Happy to be climbing on and off again

We rode through land that was dusty and dry and with only sage brush growing – not a sign of any water, yet, there were plenty of free-roaming cattle and warning signs that they coul be on the roads; signs warning of deer too but we only saw one as we reached the junction of HW6 ( The Lincoln Highway) as we neared Ely. IMG_0986-0011 IMG_0982-0011 IMG_0979-0011 IMG_0978-0011 IMG_0977 The dusty road to Modena reminded us we had been this way before; in 2011when on our way to HW375 – The Extra Terrestrial Highway. Jan pulled in at the county line so we could take photos of being in Utah and then, a step away, Nevada.      IMG_1010-0011 IMG_1016 You cannot imagine how hot those riding suits are when you stop and lose the breeze from going fast! The next fuel stop was Panaca and, again, we remembered being here before – but that time, it was pouring with rain so we had sheltered for an hour. Today was lovely though, so we filled up and had more water and some chicken nuggets. IMG_1028-001 IMG_1029-0011 IMG_1033-0011The next part of the ride was about 120 miles with nowhere to top up. The road was mostly straight with a long chain of mountains to our left. HW93 runs through one of the valleys between lots of chains of mountains that go from north to South. All mountains can create katabatic winds; A katabatic wind, from the Greek word katabatikos meaning “to flow downhill”, is the technical name for a drainage wind, a wind that carries air from a higher elevation down a slope under the force of gravity. Katabatic winds can rush down elevated slopes at hurricane speeds, but most are not as intense as that. Well, those mountains were draining their winds alrighty! We were broadsided by them the whole 100 miles of that road! Jan did an admirable job of aiming the bike towards the wind to avoid being shunted off the road, while I just tried to keep a low profile to reduce wind age. It was exhausting and the winds were hot. IMG_1052-0011 IMG_1042-0011 IMG_1039-0011 At aound 50 miles, Jan pulled in to the side of the road and we dismounted. His balls were sore! He said he had forgotten how restricted his movements were with me on the back; whilst riding alone, he can stand up, shuffle around and sit more forward or further back to relieve the pressure but, with two of us on the bike, there was no room to dance and so, his balls were sore. He also took the opportunity for a pee and suggested I do the same. I reassured him I didn’t need to; I know he likes to get me in a vulnerable position in that desert scrub then tell me to watch out for rattlers!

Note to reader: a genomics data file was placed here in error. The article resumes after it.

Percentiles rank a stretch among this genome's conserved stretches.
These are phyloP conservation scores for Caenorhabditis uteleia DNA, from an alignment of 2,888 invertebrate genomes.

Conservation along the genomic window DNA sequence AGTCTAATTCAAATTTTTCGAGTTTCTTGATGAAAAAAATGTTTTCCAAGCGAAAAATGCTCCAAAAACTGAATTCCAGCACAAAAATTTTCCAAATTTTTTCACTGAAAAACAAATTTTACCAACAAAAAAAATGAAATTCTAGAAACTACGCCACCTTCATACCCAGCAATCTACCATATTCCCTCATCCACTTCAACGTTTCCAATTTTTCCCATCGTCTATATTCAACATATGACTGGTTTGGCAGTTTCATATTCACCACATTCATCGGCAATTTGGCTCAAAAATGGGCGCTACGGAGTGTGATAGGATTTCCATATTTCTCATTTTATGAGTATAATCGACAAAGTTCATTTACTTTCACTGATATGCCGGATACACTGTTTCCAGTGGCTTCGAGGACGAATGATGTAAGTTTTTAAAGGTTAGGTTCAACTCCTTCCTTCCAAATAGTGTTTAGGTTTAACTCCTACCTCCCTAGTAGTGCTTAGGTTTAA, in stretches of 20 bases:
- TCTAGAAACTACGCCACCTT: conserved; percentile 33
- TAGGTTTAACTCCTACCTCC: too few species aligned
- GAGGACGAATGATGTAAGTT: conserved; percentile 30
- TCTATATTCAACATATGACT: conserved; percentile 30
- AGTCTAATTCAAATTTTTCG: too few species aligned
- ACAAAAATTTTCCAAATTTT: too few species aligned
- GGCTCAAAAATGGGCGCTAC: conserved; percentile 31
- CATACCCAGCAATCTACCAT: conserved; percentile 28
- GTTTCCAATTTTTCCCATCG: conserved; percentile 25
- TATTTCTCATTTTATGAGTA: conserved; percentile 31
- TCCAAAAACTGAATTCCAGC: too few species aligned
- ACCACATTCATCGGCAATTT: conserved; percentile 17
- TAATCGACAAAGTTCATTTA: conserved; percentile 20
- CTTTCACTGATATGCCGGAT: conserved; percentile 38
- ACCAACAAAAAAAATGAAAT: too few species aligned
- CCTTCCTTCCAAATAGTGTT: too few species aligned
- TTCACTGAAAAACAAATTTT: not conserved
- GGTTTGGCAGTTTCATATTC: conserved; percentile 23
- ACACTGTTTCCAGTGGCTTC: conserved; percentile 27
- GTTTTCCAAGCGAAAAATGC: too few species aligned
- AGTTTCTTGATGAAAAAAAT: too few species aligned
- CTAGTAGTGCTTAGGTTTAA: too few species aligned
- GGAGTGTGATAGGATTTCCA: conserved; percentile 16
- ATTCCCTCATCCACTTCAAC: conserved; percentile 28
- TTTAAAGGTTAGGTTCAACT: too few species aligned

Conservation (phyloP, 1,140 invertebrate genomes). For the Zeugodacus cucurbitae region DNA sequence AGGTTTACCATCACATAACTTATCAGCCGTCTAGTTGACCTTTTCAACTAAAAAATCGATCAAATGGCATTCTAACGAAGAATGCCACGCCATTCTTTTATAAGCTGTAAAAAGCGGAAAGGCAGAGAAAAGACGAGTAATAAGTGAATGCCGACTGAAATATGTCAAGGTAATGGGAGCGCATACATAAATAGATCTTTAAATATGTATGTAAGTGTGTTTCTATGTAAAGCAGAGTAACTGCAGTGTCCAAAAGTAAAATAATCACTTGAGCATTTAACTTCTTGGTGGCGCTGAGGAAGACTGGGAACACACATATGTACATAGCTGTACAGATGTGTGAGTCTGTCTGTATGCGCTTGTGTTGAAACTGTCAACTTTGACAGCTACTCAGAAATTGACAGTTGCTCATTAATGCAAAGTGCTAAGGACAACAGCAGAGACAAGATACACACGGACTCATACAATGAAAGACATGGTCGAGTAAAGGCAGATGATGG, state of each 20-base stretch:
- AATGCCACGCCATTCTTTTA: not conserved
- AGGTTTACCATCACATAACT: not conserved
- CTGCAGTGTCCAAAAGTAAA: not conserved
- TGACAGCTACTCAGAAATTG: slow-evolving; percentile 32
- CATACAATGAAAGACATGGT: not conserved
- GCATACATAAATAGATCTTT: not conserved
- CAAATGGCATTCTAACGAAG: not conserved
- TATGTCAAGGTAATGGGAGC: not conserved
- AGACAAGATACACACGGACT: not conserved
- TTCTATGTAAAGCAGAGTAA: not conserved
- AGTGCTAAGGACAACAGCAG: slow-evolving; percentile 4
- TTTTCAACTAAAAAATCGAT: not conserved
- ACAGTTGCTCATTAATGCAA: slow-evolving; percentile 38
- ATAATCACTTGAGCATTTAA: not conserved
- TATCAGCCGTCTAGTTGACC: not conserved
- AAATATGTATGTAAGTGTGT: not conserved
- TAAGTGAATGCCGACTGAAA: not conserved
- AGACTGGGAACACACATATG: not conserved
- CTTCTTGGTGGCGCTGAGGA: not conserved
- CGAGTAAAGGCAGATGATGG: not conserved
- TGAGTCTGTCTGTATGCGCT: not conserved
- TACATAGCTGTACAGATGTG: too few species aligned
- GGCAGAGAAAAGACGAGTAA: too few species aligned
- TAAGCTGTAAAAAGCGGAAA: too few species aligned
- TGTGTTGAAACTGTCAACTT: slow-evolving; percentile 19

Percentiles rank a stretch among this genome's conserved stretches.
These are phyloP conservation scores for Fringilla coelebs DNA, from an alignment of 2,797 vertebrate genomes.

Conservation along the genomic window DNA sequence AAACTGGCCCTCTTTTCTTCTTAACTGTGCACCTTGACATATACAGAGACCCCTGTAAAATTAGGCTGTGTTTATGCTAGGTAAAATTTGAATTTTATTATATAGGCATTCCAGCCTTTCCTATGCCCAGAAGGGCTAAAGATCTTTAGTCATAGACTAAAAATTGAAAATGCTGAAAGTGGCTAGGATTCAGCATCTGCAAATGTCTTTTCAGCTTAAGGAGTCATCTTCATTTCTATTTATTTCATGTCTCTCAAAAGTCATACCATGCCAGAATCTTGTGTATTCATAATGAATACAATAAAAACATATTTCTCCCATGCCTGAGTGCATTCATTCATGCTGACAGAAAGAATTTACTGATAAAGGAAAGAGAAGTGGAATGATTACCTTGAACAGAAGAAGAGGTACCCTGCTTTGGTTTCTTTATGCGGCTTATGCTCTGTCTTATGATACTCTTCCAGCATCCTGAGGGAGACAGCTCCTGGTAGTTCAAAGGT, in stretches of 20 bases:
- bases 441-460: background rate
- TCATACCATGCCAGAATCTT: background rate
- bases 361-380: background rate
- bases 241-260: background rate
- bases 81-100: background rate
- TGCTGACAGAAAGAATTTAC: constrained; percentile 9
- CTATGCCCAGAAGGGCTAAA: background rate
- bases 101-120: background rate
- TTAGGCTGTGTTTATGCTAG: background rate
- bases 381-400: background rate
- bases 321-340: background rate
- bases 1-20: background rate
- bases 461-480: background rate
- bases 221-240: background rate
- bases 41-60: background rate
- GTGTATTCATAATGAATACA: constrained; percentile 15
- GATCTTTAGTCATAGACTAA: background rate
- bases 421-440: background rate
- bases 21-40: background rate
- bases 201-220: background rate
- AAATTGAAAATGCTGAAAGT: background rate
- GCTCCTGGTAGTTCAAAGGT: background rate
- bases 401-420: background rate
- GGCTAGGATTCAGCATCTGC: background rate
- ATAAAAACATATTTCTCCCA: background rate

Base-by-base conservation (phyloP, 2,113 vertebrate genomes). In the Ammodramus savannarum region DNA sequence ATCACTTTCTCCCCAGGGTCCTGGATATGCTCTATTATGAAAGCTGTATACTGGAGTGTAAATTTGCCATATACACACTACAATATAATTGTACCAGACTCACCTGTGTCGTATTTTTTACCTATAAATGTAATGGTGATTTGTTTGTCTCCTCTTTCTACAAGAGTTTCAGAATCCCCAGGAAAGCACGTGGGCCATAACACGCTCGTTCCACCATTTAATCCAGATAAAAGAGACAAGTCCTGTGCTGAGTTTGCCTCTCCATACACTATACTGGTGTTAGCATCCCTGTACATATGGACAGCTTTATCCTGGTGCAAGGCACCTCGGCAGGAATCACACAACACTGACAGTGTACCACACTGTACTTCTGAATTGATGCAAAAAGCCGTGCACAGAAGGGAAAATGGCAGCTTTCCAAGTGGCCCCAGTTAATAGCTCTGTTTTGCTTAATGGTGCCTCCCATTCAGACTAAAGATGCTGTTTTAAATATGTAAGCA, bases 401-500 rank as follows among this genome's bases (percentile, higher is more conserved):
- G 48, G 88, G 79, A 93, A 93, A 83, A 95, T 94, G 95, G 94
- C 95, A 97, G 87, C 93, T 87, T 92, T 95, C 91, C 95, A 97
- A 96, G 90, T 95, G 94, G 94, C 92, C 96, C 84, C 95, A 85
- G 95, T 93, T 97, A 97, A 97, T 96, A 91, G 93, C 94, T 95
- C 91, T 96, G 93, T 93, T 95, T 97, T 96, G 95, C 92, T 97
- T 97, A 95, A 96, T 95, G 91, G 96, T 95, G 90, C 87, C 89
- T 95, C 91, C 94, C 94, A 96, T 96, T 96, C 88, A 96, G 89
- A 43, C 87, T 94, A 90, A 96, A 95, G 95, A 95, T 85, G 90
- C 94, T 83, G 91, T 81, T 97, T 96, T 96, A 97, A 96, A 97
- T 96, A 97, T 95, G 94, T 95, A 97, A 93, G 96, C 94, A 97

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The relief stop

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It took about three hours to reach Ely; we had averaged 68 mph. The motel is called The Jailhouse and it is part of a casino. We checked in and were told the room reserved for us was upstairs but there was a smoking room on the ground floor; we didn’t care if the room smelled a bit faggy so we took the ground floor. DSCF45471

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One we had unloaded the bags, I stripped out of my riding gear to find the insides actually dripped water from sweat! Rarely has a shower felt so good. We took a walk around town then went for dinner in the Jailhouse restaurant. We weren’t impressed but were too tired to do other than slog through the meal. the starter (which we shared) was ‘shrimp cocktail’; those ‘shrimp’ were abnormally big and totally lacking in taste. For mains, I had halibut (that poor fish had been cooked to the texture of a dry cardboard) and Jan had salmon that tasted oddly earthy and the crab that was part of the dressing was obviously tinned and tasteless. Not to worry; it was a pleasant end to a good day.

The too-large 'shrimp'

The too-large ‘shrimp’

DSCF45391That’s it for now, amigos. Tomorrow, I’ll post some photos of the wonderful time we had at the Nevada Northern Railway today……